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Matthew Wilson

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FastFormat's format_iterator in Dr. Dobb's

June 02, 2010

The design and implementation of the FastFormat library's format_iterator() component features in my recent article published in Dr. Dobb's. In this post, I'll provide tutorial information and links to additional resources for any interested readers.

The new article, "C++ and format_iterator", describes how FastFormat's flexiblity, expressiveness and 100% type-safety has been combined with the output iterator concept to produce the fastformat::format_iterator component.

Applying STL-extension techniques described in Extended STL, volume 1, the format_iterator() component is able to create an output iterator that can receive arbitrate types, apply a format string or arbitrary complexity, and write to an arbitrary sink.

Let's consider a few examples. First, assume inclusion of the following set of FastFormat header files:

#include <fastformat/ff.hpp>
#include <fastformat/iterators/format_iterator.hpp>
#include <fastformat/sinks/ostream.hpp>

Now, let's imagine we have a sequence of strings. For simplicity, I'll just use an array of pointers to C-style strings:

char const*  strings[] = { "abcde", "f", "ghi" };

If we want to write this sequence to std::cout, we can use std::ostream_iterator:

std::copy(
  strings, strings + 3
, std::output_iterator<char const*>(std::cout));

This will produce the output

abcdefghi

If we want to write each item to a separate line we can apply a suffix:

std::copy(
  strings, strings + 3
, std::output_iterator<char const*>(std::cout, "\n"));

This will produce the output

abcde
f
ghi

Unfortunately, that's where the flexibility of the standard component ends. As discussed in "C++ and format_iterator"'s prequel, "An Enhanced ostream_iterator" (itself an extracted chapter from Extended STL, volume 1), if you want to apply a prefix and a suffix - perhaps TAB and LF - you cannot reliably do so with std::ostream_iterator.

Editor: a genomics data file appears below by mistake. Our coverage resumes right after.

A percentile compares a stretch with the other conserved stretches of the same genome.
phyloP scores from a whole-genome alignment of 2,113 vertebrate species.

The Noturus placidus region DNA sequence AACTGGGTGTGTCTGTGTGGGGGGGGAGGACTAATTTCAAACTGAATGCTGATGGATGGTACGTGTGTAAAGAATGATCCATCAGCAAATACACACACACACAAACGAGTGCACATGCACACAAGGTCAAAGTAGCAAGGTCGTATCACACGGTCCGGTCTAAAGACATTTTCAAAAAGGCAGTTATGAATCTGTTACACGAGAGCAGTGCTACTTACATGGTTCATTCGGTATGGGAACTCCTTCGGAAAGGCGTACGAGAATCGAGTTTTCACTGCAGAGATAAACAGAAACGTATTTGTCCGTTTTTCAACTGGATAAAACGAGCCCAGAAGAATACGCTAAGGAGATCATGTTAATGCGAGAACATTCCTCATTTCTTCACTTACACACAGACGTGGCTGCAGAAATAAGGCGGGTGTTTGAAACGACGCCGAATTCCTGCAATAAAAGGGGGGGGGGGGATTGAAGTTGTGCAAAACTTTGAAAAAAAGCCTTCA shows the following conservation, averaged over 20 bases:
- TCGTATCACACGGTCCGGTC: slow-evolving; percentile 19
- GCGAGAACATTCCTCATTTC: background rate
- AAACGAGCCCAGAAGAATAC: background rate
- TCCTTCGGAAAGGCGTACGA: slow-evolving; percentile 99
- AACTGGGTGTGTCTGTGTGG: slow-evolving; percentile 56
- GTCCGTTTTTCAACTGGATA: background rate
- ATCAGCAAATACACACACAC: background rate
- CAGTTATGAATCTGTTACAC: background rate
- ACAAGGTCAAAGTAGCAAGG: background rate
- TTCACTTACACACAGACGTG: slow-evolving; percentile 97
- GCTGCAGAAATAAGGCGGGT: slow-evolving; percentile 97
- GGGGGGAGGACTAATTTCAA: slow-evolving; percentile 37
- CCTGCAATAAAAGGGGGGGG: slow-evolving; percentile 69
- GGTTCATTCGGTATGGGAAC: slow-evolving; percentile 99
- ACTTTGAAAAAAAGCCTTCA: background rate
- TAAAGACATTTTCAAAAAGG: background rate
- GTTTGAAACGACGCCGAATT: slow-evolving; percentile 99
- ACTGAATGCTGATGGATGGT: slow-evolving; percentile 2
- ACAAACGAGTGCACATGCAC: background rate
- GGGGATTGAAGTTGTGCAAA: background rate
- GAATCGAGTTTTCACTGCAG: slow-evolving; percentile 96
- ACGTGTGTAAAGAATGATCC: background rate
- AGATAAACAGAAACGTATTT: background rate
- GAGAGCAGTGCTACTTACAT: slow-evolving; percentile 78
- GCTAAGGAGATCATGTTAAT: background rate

The next level of flexibility is to instead use STLSoft's stlsoft::ostream_iterator, which allows for both suffix and prefix (and is a syntactic-compatible replacement for std::ostream_iterator). Using it, we can provide the required tabbing:

std::copy(
  strings, strings + 3
, stlsoft::output_iterator<char const*>(std::cout, "\t", "\n"));

This will produce the output:

        abcde
        f
        ghi

Although that's helpful in a lot of cases, it's still restrictive. Any more sophistication to the formatting and you're forced to explicitly iterate over the sequence. Furthermore, both of these still require that the type - char const* in this case - is specified to the creator function. That's just more eye-strain and unnecessary typing.

Using FastFormat's fastformat::format_iterator obviates both of these issues. First, it doesn't need to have the item type specified - any type that is understood by the FastFormat API can be processed:

std::copy(
  strings, strings + 3
, <strong>ff::format_iterator</strong>(std::cout, "{0}"));

This will produce the output

abcdefghi

It can incorporate other literal components within the required format string:

std::copy(
  strings, strings + 3
, <strong>ff::format_iterator</strong>(std::cout, "[{0}]"));

This will produce the output

[abcde][f][ghi]

It can incorporate special formatting instructions, such as making each field at least 3 and at most 4 characters wide, and left-aligned:

std::copy(
  strings, strings + 3
, <strong>ff::format_iterator</strong>(std::cout, "[{0,3,4,<}]"));

This will produce the output

[abcd][f  ][ghi]

And it can include additional arguments (again, of arbitrary type) from the local execution context:

std::string  prefix = "\t";
char const*  suffix = "\n";
std::copy(
  strings, strings + 3
, <strong>ff::format_iterator</strong>(std::cout, "{1}{0}{2}", prefix, suffix));

This will produce the output

        abcde
        f
        ghi

And putting it all together:

std::copy(
  strings, strings + 3
, <strong>ff::format_iterator</strong>(std::cout, "{1}[{0,3,4,<}]{2}", prefix, suffix));

This will produce the output

        [abcd]
        [f  ]
        [ghi]

I hope that's helpful, and provides some of the Hows to go along with the Whys given in "the article". If you have any questions, requests, criticisms, please feel free to post on the FastFormat project Help Forum.

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